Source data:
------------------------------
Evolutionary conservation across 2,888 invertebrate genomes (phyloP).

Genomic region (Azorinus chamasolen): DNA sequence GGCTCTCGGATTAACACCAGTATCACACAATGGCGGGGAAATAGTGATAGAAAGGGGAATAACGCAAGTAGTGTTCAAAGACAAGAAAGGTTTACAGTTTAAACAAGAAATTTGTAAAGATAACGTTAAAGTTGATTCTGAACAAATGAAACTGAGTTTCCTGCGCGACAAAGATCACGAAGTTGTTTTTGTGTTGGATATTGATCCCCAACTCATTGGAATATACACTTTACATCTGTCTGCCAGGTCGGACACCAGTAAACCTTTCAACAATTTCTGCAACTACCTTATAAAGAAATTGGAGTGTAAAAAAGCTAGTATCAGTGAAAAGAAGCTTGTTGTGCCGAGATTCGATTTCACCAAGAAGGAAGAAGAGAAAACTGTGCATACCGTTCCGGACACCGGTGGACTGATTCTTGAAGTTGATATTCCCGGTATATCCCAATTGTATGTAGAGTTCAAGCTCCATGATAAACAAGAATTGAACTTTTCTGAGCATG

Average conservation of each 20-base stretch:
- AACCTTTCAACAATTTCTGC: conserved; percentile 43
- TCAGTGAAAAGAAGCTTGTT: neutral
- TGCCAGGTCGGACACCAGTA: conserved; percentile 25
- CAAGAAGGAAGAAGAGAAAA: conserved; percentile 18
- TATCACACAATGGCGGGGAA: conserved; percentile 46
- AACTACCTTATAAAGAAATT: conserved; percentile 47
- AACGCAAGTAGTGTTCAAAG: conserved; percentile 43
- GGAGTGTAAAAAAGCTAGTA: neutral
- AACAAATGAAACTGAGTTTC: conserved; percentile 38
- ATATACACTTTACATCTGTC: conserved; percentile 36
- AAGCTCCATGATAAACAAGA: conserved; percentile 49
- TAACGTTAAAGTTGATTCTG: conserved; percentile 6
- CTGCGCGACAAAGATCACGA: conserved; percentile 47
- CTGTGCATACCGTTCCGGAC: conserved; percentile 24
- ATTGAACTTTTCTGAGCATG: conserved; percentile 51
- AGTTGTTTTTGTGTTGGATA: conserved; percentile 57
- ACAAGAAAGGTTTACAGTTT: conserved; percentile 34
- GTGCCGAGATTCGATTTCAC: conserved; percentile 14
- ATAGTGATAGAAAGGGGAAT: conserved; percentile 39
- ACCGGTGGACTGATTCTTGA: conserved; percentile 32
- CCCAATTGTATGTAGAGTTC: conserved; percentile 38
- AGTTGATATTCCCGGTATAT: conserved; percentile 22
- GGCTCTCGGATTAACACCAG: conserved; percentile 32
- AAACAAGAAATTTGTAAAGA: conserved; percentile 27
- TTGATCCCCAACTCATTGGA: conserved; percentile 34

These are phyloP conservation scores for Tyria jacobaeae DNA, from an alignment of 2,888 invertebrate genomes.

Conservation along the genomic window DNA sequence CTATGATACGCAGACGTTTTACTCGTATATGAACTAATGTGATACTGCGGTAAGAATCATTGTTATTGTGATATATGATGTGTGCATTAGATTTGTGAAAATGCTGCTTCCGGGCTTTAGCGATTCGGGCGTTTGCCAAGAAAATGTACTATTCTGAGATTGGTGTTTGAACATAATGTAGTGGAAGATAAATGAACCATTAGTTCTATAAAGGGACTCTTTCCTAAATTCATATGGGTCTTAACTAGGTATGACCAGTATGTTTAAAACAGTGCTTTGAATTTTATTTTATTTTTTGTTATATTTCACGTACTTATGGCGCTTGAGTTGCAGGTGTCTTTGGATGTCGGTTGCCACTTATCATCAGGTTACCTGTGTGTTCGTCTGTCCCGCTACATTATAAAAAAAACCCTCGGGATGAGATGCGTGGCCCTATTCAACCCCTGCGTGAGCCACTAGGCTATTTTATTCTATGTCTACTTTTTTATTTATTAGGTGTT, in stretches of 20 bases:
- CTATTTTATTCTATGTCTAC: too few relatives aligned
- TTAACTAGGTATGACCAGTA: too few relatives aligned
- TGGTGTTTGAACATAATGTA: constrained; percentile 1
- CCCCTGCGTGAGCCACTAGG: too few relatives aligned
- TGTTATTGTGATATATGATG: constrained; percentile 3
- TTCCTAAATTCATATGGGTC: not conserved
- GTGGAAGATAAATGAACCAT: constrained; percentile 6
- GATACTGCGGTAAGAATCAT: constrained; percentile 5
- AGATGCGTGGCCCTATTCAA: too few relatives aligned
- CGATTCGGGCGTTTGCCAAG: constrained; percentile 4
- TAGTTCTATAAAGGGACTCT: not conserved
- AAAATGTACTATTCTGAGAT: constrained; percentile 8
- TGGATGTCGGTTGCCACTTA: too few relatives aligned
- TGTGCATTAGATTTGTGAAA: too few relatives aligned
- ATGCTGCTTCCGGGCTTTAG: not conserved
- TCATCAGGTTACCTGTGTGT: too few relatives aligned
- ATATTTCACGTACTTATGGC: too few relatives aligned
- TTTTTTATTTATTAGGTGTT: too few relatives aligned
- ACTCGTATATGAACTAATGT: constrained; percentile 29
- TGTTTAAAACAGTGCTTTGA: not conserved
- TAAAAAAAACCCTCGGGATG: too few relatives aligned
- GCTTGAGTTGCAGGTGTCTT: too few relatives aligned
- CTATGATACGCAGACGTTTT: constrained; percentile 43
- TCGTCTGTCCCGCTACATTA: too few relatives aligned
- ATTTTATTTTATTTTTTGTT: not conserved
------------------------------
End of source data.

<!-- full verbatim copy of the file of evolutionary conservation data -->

Evolutionary conservation across 2,888 invertebrate genomes (phyloP).

Genomic region (Azorinus chamasolen): DNA sequence GGCTCTCGGATTAACACCAGTATCACACAATGGCGGGGAAATAGTGATAGAAAGGGGAATAACGCAAGTAGTGTTCAAAGACAAGAAAGGTTTACAGTTTAAACAAGAAATTTGTAAAGATAACGTTAAAGTTGATTCTGAACAAATGAAACTGAGTTTCCTGCGCGACAAAGATCACGAAGTTGTTTTTGTGTTGGATATTGATCCCCAACTCATTGGAATATACACTTTACATCTGTCTGCCAGGTCGGACACCAGTAAACCTTTCAACAATTTCTGCAACTACCTTATAAAGAAATTGGAGTGTAAAAAAGCTAGTATCAGTGAAAAGAAGCTTGTTGTGCCGAGATTCGATTTCACCAAGAAGGAAGAAGAGAAAACTGTGCATACCGTTCCGGACACCGGTGGACTGATTCTTGAAGTTGATATTCCCGGTATATCCCAATTGTATGTAGAGTTCAAGCTCCATGATAAACAAGAATTGAACTTTTCTGAGCATG

Average conservation of each 20-base stretch:
- AACCTTTCAACAATTTCTGC: conserved; percentile 43
- TCAGTGAAAAGAAGCTTGTT: neutral
- TGCCAGGTCGGACACCAGTA: conserved; percentile 25
- CAAGAAGGAAGAAGAGAAAA: conserved; percentile 18
- TATCACACAATGGCGGGGAA: conserved; percentile 46
- AACTACCTTATAAAGAAATT: conserved; percentile 47
- AACGCAAGTAGTGTTCAAAG: conserved; percentile 43
- GGAGTGTAAAAAAGCTAGTA: neutral
- AACAAATGAAACTGAGTTTC: conserved; percentile 38
- ATATACACTTTACATCTGTC: conserved; percentile 36
- AAGCTCCATGATAAACAAGA: conserved; percentile 49
- TAACGTTAAAGTTGATTCTG: conserved; percentile 6
- CTGCGCGACAAAGATCACGA: conserved; percentile 47
- CTGTGCATACCGTTCCGGAC: conserved; percentile 24
- ATTGAACTTTTCTGAGCATG: conserved; percentile 51
- AGTTGTTTTTGTGTTGGATA: conserved; percentile 57
- ACAAGAAAGGTTTACAGTTT: conserved; percentile 34
- GTGCCGAGATTCGATTTCAC: conserved; percentile 14
- ATAGTGATAGAAAGGGGAAT: conserved; percentile 39
- ACCGGTGGACTGATTCTTGA: conserved; percentile 32
- CCCAATTGTATGTAGAGTTC: conserved; percentile 38
- AGTTGATATTCCCGGTATAT: conserved; percentile 22
- GGCTCTCGGATTAACACCAG: conserved; percentile 32
- AAACAAGAAATTTGTAAAGA: conserved; percentile 27
- TTGATCCCCAACTCATTGGA: conserved; percentile 34

These are phyloP conservation scores for Tyria jacobaeae DNA, from an alignment of 2,888 invertebrate genomes.

Conservation along the genomic window DNA sequence CTATGATACGCAGACGTTTTACTCGTATATGAACTAATGTGATACTGCGGTAAGAATCATTGTTATTGTGATATATGATGTGTGCATTAGATTTGTGAAAATGCTGCTTCCGGGCTTTAGCGATTCGGGCGTTTGCCAAGAAAATGTACTATTCTGAGATTGGTGTTTGAACATAATGTAGTGGAAGATAAATGAACCATTAGTTCTATAAAGGGACTCTTTCCTAAATTCATATGGGTCTTAACTAGGTATGACCAGTATGTTTAAAACAGTGCTTTGAATTTTATTTTATTTTTTGTTATATTTCACGTACTTATGGCGCTTGAGTTGCAGGTGTCTTTGGATGTCGGTTGCCACTTATCATCAGGTTACCTGTGTGTTCGTCTGTCCCGCTACATTATAAAAAAAACCCTCGGGATGAGATGCGTGGCCCTATTCAACCCCTGCGTGAGCCACTAGGCTATTTTATTCTATGTCTACTTTTTTATTTATTAGGTGTT, in stretches of 20 bases:
- CTATTTTATTCTATGTCTAC: too few relatives aligned
- TTAACTAGGTATGACCAGTA: too few relatives aligned
- TGGTGTTTGAACATAATGTA: constrained; percentile 1
- CCCCTGCGTGAGCCACTAGG: too few relatives aligned
- TGTTATTGTGATATATGATG: constrained; percentile 3
- TTCCTAAATTCATATGGGTC: not conserved
- GTGGAAGATAAATGAACCAT: constrained; percentile 6
- GATACTGCGGTAAGAATCAT: constrained; percentile 5
- AGATGCGTGGCCCTATTCAA: too few relatives aligned
- CGATTCGGGCGTTTGCCAAG: constrained; percentile 4
- TAGTTCTATAAAGGGACTCT: not conserved
- AAAATGTACTATTCTGAGAT: constrained; percentile 8
- TGGATGTCGGTTGCCACTTA: too few relatives aligned
- TGTGCATTAGATTTGTGAAA: too few relatives aligned
- ATGCTGCTTCCGGGCTTTAG: not conserved
- TCATCAGGTTACCTGTGTGT: too few relatives aligned
- ATATTTCACGTACTTATGGC: too few relatives aligned
- TTTTTTATTTATTAGGTGTT: too few relatives aligned
- ACTCGTATATGAACTAATGT: constrained; percentile 29
- TGTTTAAAACAGTGCTTTGA: not conserved
- TAAAAAAAACCCTCGGGATG: too few relatives aligned
- GCTTGAGTTGCAGGTGTCTT: too few relatives aligned
- CTATGATACGCAGACGTTTT: constrained; percentile 43
- TCGTCTGTCCCGCTACATTA: too few relatives aligned
- ATTTTATTTTATTTTTTGTT: not conserved